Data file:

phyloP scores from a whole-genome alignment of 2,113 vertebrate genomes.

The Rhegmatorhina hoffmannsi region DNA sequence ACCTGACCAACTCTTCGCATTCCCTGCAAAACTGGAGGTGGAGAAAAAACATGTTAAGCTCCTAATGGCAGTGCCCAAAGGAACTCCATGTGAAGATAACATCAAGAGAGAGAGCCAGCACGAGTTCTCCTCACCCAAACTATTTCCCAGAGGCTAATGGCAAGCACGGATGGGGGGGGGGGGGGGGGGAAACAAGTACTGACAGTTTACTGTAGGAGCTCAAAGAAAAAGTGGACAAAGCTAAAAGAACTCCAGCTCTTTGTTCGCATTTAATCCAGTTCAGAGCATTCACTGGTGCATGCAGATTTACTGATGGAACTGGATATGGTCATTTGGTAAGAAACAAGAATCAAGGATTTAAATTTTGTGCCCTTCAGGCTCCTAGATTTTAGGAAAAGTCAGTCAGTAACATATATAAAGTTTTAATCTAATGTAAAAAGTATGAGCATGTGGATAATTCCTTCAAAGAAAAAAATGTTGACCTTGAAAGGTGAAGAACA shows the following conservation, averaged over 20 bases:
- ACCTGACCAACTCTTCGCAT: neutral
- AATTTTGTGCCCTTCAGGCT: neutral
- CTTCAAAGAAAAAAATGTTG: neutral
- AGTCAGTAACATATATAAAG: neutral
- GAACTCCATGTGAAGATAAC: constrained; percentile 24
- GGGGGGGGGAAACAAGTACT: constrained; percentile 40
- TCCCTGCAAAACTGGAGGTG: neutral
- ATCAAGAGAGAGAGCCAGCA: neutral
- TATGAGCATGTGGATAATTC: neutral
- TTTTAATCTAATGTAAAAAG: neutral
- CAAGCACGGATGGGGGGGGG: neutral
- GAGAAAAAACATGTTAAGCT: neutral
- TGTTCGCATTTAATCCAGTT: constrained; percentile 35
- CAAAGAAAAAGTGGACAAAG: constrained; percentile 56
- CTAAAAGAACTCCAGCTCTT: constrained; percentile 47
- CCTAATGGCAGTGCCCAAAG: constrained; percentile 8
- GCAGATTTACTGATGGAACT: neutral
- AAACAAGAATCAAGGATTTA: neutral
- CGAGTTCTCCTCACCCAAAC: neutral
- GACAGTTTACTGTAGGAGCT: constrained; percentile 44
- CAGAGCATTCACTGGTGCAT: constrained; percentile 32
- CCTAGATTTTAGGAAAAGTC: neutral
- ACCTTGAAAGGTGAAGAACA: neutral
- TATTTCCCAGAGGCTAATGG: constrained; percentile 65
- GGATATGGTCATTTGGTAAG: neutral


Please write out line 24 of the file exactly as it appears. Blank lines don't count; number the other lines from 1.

- CCTAGATTTTAGGAAAAGTC: neutral